Development of vision

It is useful for parents to know the stages of development of a child’s vision, so that if they suspect that their child can’t see properly, or that there is a problem with his sight, they can get advice from a specialist promptly.

Problems with sight should be investigated if a child isn’t reacting appropriately to his environment. Most normal children’s vision matures in age-related stages. However, it is important to remember that children are different, there is a great variety in terms of maturity, and some children conquer steps in their development at different ages.

At birth

The newborn’s sight is fairly poor at birth.  The human infant is born with an innate sense of smell and touch, so that it can orientate itself towards the familiar smell of its mother, and feel her touch. The newborn’s hearing is also good, so that he can respond to sudden, potentially dangerous sounds, by becoming restless, crying, and calling for help whenever needed.

Newborns can see at a distance of about 30 centimeters – the distance to mother’s face from the breast – , while closer and more distant objects become more blurred. He can focus on his mother’s face exactly at the distance between the breast and the eye of his mother, i.e. about 30 centimeters. Momentarily, he may be capable of following an object that is moving slowly within this space.

The blinking reflex functions from birth, i.e. the infant blinks every time he is exposed to strong light, or something touches his eye. The newborn’s eye-muscle co-ordination is not always good, and he may seem cross-eyed.

At one month

The infant’s vision continues to improve at 30 centimeters, focusing particularly on faces, pictures, and details with strong contrast between black and white. When he is alert, he may be able to follow an object with his eyes at 90 degrees. Tears begin to appear.

Up to three months

Up until now the infant has been able to focus on the details of a picture, and not on its entirety. Now he starts looking at, and can recognise the entirety of an object or a face. He can follow a light, a face, or an object from side to side (180 degrees). Accuracy of vision gradually improves, so he can also see further afield. He starts noticing and staring at his hands.

Up to five months

The infant looks at his hands. Visual accuracy has improved a lot, and he can focus at a longer distance (meters). He recognizes familiar faces, his mother’s breast, or the bottle. He looks at himself in the mirror. He starts reaching out to touch objects, and tries to put them in his mouth.  Hand – eye coordination begins. He can grasp a toy that is hanging in front of him or over him.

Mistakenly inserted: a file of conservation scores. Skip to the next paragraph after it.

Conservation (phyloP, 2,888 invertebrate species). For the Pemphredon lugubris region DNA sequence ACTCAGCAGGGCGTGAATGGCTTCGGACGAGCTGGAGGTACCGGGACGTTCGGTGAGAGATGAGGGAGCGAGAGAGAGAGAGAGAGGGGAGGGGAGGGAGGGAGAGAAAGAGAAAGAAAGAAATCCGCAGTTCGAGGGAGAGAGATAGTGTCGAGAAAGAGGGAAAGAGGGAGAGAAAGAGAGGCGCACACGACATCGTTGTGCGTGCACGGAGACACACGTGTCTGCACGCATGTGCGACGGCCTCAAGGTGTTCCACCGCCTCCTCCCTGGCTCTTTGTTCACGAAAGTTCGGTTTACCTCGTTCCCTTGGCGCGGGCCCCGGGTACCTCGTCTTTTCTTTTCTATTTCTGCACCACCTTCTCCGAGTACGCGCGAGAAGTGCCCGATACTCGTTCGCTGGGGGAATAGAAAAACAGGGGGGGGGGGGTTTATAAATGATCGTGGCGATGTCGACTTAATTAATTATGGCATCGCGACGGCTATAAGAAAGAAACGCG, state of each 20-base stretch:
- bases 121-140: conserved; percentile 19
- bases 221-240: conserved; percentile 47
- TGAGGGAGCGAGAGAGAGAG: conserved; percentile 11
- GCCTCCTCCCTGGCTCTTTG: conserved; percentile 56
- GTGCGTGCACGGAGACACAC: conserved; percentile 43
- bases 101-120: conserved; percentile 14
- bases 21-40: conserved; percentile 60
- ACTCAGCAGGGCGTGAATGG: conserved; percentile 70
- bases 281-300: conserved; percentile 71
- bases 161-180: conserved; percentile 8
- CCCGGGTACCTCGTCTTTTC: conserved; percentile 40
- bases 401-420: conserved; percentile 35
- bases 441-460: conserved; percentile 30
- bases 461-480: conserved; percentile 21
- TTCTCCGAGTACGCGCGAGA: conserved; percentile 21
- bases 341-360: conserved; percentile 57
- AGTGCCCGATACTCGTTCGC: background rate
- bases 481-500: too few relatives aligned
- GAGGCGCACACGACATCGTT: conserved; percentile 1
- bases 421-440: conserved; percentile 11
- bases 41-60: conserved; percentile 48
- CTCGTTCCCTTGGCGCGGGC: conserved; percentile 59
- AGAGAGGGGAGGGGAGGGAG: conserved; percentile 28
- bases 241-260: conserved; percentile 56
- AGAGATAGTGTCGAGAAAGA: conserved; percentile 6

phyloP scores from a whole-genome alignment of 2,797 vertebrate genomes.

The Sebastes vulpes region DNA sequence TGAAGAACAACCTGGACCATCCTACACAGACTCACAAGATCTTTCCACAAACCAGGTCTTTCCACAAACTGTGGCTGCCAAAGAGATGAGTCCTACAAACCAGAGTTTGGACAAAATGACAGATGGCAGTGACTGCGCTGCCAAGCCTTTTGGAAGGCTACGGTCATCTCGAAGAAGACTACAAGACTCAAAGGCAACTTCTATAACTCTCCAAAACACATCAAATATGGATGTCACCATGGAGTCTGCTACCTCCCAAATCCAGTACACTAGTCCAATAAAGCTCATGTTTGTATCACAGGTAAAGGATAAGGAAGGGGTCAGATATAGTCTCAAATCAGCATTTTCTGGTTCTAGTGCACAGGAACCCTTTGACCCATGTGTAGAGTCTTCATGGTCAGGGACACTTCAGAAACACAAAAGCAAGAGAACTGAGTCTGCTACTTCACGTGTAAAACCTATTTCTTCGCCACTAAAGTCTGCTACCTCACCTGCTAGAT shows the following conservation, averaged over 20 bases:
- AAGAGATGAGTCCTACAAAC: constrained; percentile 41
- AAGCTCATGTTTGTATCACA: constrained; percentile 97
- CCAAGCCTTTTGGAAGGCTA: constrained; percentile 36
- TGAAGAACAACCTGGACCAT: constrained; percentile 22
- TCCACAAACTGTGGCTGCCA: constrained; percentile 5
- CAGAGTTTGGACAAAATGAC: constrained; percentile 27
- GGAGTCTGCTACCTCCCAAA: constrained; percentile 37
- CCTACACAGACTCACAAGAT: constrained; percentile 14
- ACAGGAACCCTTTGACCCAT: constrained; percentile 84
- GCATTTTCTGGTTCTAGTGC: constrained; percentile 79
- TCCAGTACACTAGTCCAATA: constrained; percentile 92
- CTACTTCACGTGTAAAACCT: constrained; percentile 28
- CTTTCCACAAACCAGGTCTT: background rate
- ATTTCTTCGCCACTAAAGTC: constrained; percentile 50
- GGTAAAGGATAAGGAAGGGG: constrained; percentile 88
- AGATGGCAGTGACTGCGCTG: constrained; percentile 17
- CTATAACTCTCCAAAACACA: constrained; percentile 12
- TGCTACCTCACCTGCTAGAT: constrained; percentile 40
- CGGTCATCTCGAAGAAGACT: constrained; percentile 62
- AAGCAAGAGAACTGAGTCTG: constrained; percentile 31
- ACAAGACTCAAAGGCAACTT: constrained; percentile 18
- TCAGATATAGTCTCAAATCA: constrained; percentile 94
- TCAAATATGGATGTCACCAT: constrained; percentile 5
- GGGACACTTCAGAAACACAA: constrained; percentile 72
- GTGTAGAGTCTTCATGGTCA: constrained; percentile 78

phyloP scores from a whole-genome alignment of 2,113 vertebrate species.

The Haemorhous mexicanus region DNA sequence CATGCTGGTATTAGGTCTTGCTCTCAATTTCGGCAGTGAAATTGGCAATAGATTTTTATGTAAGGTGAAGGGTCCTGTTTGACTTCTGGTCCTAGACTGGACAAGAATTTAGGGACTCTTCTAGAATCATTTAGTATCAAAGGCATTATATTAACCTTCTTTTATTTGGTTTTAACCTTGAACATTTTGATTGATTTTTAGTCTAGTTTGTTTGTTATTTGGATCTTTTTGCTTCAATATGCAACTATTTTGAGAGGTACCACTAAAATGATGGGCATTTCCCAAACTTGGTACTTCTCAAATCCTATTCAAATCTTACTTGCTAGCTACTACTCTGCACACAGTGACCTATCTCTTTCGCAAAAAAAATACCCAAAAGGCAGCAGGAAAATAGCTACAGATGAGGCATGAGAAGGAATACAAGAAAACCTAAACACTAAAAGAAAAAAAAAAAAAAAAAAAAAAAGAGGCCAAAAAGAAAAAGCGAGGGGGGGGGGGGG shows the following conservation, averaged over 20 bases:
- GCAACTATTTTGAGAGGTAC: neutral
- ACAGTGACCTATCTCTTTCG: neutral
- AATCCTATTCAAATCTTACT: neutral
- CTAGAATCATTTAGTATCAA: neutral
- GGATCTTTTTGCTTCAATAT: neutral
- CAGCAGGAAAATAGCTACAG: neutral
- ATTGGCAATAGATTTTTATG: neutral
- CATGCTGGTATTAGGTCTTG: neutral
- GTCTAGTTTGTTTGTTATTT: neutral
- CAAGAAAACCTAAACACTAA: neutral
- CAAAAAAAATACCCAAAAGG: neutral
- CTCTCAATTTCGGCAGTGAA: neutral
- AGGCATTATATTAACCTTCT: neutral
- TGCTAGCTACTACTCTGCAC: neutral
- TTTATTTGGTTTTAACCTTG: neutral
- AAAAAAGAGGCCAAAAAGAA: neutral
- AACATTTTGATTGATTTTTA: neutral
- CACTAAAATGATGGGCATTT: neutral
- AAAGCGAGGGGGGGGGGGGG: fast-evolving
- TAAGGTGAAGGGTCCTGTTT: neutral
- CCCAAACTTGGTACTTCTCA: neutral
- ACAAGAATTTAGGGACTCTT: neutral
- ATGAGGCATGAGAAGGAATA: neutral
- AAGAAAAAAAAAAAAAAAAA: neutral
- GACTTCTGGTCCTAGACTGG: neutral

Up to seven months

By now he has fuller development of visual accuracy. He can see colours clearly, and he looks further into the distance. He may develop preferences for specific colours, usually bright ones, such as red or orange. He turns his head to see an object. He touches his image in the mirror.

Up to 11 months

He can observe small objects with his eyes. He begins to get a sense of depth. He likes to play hide and seek. His capacity to follow fast-moving objects with his eyes increases.

Up to 14 months

He can place shapes in the appropriate holes of a box. He is interested in photographs and pictures in books. He recognizes familiar objects and pictures in books, and he can point to them with his finger. He recognizes his face in the mirror.

Up to 24 months

He can focus on objects, which are very close to him, as well as those further away. He makes lines with a pencil on paper, and he may copy a straight line or a circle when we show him how to do it. He can point to parts of the body when asked to.

Up to 3 years

The toddler can identify some basic colors. His vision is almost perfect, just like an adult’s, that is, 20/20. If we draw shapes, he can copy them, usually circles, or squares.

Up to 6 years

By the time the child is ready for primary school, his vision and hand-eye coordination have developed completely. He recognizes numbers and letters, and he is ready to learn to read. He has a complete sense of perspective and depth in pictures, and of objects near and far away. He can use scissors successfully and accurately.


Stelios Papaventsis MRCPCH DCH IBCLC 2011

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